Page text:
Real sh*t on cussing: Does cussing empower you?


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Natalie Vincent

Picture me on my first day of sixth grade, pulling my textbooks out from my locker. A boy a few feet away from me opens his locker and is greeted with an avalanche of books, papers, pens and pencils. Then my innocent and sheltered ears heard– with incredible clarity– a word uttered from the mouths of the most enraged and disgusting of perpetrators.

It was the four-lettered, holy grail of cuss words. Yeah, you know the one I mean. My eyes flew open, my skin became red hot and I froze. “What kind of kids go to this school?” I thought. Surely all the cheaters, drug dealers, gang members and societal rejects. Good kids like me would never say such words.

Well, I can assure you that my language since then has evolved into a colorful array of words and phrases that my sixth grade self would be horror-struck to hear. In fact, I believed I’ve become desensitized to such cuss words so much that if the Pope were to drop an f-bomb, I wouldn’t even blink.

Why did I choose to let myself become this way, you might ask? I’ve been labeled a “potty mouth” in the past, and yes, that was shameful at the time, but the people I surround myself with now don’t give a flying– yeah, that word again.

I’ve learned that embracing cuss words when cracking jokes or exaggerating a good story just makes what you’re saying that much more interesting to listen to, at least in my experience. Oddly enough, my parents let me and my siblings cuss quite often, and the laughs got louder once we did. Could you say cursing brought my family closer? In a weird way, it did. My friends (if you’re reading this, sorry for my terrible influence…) certainly appreciate me for my humor. At the same time, they’ve picked up my mannerisms and word choice. These are some of the people who would have received a royal “butt” whooping if their mother were to hear such talk. But between us, it’s just any other English.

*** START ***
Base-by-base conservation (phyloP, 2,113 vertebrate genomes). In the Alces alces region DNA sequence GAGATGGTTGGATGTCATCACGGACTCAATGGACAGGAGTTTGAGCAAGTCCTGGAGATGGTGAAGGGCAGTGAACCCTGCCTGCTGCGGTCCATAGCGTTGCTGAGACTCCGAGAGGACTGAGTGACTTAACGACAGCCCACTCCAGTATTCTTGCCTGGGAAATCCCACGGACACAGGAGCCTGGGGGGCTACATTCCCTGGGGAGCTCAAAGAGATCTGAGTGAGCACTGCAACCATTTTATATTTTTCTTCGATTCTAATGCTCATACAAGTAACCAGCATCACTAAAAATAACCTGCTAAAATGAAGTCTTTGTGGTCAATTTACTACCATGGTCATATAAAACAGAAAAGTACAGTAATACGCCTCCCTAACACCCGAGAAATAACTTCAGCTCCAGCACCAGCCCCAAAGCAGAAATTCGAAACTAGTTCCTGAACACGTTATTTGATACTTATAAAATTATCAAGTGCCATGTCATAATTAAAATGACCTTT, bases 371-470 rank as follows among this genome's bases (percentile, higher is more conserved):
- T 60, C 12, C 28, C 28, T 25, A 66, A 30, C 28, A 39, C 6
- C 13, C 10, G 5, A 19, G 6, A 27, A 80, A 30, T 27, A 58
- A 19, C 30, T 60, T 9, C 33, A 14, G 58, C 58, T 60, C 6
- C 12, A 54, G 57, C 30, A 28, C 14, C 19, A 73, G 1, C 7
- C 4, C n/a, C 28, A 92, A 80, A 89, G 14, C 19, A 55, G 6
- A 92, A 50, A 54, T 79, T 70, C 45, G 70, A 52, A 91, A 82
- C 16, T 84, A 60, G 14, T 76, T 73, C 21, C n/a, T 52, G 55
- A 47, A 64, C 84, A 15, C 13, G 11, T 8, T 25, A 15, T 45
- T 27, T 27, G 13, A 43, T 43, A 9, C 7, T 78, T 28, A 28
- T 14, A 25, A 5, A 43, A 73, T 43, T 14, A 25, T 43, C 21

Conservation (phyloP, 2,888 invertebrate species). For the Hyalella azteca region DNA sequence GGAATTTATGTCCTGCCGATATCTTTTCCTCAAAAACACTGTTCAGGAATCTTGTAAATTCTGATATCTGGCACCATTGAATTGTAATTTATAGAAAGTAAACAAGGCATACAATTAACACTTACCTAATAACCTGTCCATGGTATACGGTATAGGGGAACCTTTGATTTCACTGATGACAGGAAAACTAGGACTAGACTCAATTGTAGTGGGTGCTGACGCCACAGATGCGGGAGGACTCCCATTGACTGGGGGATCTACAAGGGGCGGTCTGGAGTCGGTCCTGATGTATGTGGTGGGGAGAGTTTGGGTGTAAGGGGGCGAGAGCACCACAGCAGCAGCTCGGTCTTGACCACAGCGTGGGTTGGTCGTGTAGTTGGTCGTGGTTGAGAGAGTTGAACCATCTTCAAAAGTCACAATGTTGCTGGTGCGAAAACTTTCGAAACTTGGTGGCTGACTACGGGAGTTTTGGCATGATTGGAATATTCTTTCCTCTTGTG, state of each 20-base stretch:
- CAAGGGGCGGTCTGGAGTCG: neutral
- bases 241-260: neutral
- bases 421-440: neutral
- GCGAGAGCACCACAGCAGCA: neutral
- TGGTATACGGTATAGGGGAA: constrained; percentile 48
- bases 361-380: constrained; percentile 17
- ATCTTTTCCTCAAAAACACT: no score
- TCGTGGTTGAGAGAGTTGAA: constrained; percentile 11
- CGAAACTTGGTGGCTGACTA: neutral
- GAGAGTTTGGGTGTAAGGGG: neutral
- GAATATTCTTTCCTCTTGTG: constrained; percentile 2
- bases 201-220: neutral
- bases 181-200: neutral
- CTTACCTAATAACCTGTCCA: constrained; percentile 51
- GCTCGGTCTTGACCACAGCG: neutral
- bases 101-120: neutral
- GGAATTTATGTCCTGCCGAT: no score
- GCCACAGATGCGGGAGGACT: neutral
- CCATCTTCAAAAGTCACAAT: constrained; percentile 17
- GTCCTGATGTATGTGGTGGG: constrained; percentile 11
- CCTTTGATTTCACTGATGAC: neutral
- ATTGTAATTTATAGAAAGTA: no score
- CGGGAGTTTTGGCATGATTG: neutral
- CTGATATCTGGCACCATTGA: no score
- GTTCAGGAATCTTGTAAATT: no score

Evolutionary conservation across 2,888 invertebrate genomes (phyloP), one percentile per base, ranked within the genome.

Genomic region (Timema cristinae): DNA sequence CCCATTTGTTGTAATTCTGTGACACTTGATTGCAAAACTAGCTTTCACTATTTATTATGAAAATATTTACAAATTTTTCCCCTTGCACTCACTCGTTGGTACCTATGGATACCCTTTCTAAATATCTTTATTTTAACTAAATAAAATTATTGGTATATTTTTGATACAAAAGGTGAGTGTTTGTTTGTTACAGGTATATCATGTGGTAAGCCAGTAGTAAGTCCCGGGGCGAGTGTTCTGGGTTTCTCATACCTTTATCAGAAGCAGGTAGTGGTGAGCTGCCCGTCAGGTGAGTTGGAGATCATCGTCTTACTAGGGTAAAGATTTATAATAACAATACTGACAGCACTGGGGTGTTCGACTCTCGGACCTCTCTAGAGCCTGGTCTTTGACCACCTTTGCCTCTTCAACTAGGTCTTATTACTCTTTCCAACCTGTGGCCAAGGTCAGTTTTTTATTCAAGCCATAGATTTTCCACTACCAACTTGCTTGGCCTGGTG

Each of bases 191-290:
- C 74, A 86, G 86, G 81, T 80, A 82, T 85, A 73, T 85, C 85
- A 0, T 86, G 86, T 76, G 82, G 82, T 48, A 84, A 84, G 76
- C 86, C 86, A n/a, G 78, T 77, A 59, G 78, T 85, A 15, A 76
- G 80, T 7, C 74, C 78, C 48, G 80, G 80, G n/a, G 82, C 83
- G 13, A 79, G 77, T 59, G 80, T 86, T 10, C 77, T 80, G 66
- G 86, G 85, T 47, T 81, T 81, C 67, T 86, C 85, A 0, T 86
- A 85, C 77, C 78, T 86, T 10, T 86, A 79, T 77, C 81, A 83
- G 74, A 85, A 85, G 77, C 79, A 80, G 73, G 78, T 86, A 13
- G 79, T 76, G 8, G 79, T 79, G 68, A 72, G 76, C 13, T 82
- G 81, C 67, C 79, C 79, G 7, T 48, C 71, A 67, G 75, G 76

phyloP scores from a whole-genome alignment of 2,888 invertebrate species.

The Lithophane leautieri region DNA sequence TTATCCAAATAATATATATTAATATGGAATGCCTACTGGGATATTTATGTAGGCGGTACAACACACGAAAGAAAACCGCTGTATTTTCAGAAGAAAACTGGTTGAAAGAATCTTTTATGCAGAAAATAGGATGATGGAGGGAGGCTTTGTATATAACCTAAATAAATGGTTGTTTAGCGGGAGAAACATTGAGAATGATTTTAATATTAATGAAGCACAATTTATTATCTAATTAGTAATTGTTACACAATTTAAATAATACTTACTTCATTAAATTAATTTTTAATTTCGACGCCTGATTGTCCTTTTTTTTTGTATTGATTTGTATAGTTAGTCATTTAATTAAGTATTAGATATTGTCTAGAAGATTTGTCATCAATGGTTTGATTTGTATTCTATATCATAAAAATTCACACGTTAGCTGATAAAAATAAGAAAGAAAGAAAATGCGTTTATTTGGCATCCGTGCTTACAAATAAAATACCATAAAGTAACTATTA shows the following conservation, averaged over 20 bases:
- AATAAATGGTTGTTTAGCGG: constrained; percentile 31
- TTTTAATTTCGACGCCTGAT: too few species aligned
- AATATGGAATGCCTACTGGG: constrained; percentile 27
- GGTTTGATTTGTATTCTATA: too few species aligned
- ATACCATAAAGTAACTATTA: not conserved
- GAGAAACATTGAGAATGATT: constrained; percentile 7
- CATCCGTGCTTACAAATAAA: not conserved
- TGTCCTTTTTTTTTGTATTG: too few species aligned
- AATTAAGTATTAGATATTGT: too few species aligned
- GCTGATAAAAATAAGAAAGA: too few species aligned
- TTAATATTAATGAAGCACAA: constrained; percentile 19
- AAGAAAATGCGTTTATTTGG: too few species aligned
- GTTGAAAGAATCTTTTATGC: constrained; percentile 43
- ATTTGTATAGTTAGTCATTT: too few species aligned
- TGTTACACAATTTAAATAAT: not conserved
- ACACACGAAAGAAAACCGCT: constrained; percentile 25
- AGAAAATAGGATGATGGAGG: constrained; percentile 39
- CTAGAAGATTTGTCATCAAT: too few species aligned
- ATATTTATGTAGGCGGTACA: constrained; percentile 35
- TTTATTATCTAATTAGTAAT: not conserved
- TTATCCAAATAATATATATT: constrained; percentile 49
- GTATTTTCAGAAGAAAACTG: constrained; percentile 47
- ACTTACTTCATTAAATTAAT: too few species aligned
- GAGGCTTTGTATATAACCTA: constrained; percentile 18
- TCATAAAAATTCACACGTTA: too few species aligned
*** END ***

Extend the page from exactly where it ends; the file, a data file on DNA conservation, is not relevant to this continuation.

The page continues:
So, I have shown you how the comedic part of me uses this “dirty” language, but this article is about cursing and empowerment. Do I feel like I gain an advantage over others when I choose to cuss? The answer varies.

In a confrontational and serious situation, I would argue no. Picture yourself at a college party. There are a ton of people and personal space is a joke. You’re dancing around when all of the sudden your foot smashes the foot of the stranger next to you. You jerk your head upward to see that their face is enraged, and they begin to unleash their anger on you. After apologizing, you say that there is simply not a lot of room to move around. They begin to retaliate by saying that you should have been dancing in one of the other rooms with more space. On top of that, they begin firing cuss words like darts at you. In situations like these, I would not be cussing. The first person who does so is the most enraged and unstable as they have lost the ability to rationally dispute their emotions now are white-knuckling the steering wheel. Whoever says the first cuss word to the other person now looks ridiculous and illegitimate. They take on a caveman mentality, and they do so because they’ve run out of any substantial arguments to make.

I save my cussing for comedy. When I cuss during a funny story or telling a joke, and get good response from my listeners, I would say that I feel empowered knowing I can make people laugh so hard that they spit water across the table or begin to cough their lungs out. Cussing empowers me when I turn it into something that brings humor to others. Making people laugh is one of the best feelings in the world. Despite some of the criticism around this unrecognized love language, I’ll continue to cuss every– yes, that word again but add “-ing”– day.